6. Thereafter, after framing the charges, P.W.1 Tarsenlal, Under Secretary, Ministry of Finance, New Delhi, was examined on 9.9.1996 to speak about the sanction and to mark the sanction. After his examination was over, the petitioner filed an application in Crl.M.P.No.536 of 1996 raising the validity of the sanction again on the ground that the said question can be decided on the basis of the evidence available on record adduced by P.W.1.

7. Accordingly, the said application was taken up for enquiry. The Special Public Prosecutor, C.B.I., objected to the maintainability of the said application and made submission with regard to the validity of the sanction. The Special court by order dated 24.9.1997 held that even though raising the question of jurisdiction with regard to the cognizance is maintainable after examination of P.W.1, the cognizance taken by the Special Court in this case on the basis of Ex.P-1 sanction was a valid one in view of the fact that the sanction marked in this case is proper, as it has been granted by the competent authority.

8. The finding given by the Special Court with regard to the maintainability of the petition, that too, after the examination of P.W.1 was over has been decided in favour of the petitioner, and as such, we need not go into the said aspect, as no serious objection was raised by the Special Public Prosecutor with regard to the as raised before the trial Court.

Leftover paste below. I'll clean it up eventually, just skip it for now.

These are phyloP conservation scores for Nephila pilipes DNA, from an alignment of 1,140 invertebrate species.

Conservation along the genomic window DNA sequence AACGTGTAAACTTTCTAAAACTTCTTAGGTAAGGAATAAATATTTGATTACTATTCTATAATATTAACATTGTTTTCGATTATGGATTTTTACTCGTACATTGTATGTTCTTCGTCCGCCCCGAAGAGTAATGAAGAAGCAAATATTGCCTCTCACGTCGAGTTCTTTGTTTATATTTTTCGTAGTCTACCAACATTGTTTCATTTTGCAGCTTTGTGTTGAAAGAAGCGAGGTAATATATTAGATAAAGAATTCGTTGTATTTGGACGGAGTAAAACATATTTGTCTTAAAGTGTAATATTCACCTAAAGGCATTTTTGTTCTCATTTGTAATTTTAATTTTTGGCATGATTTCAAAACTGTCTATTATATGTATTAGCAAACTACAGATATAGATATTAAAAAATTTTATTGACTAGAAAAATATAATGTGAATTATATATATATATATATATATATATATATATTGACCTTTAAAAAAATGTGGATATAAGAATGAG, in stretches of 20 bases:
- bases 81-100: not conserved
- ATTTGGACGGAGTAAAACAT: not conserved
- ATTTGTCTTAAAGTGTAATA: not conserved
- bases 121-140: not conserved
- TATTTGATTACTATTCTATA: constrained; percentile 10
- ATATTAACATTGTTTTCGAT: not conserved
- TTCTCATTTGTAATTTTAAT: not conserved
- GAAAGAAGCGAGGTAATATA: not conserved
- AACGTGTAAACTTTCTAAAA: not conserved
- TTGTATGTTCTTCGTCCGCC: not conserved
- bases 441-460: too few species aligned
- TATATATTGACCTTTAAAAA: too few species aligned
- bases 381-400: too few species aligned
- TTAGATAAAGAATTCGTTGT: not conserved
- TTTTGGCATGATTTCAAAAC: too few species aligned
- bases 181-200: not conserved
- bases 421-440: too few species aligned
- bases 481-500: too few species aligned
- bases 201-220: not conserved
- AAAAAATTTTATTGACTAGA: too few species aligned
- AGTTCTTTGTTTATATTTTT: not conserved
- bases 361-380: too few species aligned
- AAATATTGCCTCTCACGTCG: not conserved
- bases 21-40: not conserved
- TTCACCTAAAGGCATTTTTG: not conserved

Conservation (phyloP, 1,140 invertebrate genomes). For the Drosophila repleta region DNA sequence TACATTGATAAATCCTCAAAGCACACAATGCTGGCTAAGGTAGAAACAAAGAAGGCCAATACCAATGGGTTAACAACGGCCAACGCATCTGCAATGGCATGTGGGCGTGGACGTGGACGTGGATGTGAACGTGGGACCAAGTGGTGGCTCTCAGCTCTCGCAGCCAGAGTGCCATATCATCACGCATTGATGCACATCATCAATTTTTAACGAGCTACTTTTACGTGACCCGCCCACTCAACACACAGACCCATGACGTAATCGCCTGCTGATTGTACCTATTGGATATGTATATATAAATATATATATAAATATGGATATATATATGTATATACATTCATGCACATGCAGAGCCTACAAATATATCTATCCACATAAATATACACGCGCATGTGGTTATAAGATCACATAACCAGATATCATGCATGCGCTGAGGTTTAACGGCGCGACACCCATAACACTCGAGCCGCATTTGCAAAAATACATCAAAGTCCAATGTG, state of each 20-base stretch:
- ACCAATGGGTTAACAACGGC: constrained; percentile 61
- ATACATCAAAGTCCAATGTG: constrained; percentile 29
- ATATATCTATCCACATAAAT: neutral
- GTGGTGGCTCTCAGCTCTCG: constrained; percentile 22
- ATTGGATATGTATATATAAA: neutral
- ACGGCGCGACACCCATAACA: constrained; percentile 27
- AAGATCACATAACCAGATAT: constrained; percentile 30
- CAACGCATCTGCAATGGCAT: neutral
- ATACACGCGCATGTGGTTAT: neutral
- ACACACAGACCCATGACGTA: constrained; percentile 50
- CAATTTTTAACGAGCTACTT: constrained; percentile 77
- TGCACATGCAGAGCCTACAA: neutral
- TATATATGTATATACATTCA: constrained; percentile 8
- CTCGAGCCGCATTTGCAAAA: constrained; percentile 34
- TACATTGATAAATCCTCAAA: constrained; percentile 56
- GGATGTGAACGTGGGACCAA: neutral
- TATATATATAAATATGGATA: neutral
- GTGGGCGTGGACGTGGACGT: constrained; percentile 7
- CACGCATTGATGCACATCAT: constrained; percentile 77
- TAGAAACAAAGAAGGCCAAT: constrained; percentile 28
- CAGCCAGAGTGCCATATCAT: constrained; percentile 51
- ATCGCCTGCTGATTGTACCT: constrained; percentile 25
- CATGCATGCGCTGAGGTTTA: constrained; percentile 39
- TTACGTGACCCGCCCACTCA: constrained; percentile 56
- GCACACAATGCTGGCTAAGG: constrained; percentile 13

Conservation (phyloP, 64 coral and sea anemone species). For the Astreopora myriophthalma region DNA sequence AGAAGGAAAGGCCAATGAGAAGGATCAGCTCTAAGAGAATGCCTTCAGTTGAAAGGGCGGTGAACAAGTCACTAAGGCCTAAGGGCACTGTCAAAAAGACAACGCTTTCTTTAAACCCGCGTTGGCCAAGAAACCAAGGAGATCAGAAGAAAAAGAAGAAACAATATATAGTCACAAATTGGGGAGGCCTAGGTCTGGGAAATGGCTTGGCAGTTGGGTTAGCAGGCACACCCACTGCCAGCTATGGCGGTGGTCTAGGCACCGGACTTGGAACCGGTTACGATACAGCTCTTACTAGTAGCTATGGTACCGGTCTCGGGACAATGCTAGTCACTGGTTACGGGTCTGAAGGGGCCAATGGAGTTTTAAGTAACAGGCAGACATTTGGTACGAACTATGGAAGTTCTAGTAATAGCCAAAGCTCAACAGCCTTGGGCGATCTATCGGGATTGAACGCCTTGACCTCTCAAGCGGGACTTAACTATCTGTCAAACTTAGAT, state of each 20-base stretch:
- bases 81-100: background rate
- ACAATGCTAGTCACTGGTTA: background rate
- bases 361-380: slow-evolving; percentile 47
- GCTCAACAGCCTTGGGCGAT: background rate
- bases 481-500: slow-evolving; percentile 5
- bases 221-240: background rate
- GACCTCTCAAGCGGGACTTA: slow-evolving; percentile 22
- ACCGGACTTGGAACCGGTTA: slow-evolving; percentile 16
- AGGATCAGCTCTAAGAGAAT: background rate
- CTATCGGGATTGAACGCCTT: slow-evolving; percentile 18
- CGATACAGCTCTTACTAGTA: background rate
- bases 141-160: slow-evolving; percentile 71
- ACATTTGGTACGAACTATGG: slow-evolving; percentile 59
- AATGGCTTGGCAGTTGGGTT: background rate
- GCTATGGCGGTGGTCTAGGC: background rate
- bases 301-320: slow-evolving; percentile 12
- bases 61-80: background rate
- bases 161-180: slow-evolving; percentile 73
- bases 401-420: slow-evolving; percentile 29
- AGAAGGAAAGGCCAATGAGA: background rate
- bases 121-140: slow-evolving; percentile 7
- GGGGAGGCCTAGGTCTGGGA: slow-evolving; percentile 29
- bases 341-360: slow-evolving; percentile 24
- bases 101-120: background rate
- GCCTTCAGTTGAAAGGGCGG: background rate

9. Therefore, we could straight away go into the merits of the submissions made by the learned senior counsel appearing for the petitioner attacking the reasonings given by the trial Court for the dismissal of his application and the reply submitted by the learned Special Public Prosecutor for the C.B.I. cases.

10. The following are the gist of submissions made by the learned senior counsel for the petitioner: (i) The petitioner/accused who was the then Collector of Customs can be removed only by the President or the Prime Minister in terms of entry 39 in the third schedule as provided under Rule 8 of the Government of India (Transaction of Business) Rules, 1961. In this case, the Finance Minister has granted the sanction. He not being the appointing authority or the authority competent to remove the accused from service would not be competent to sanction the prosecution.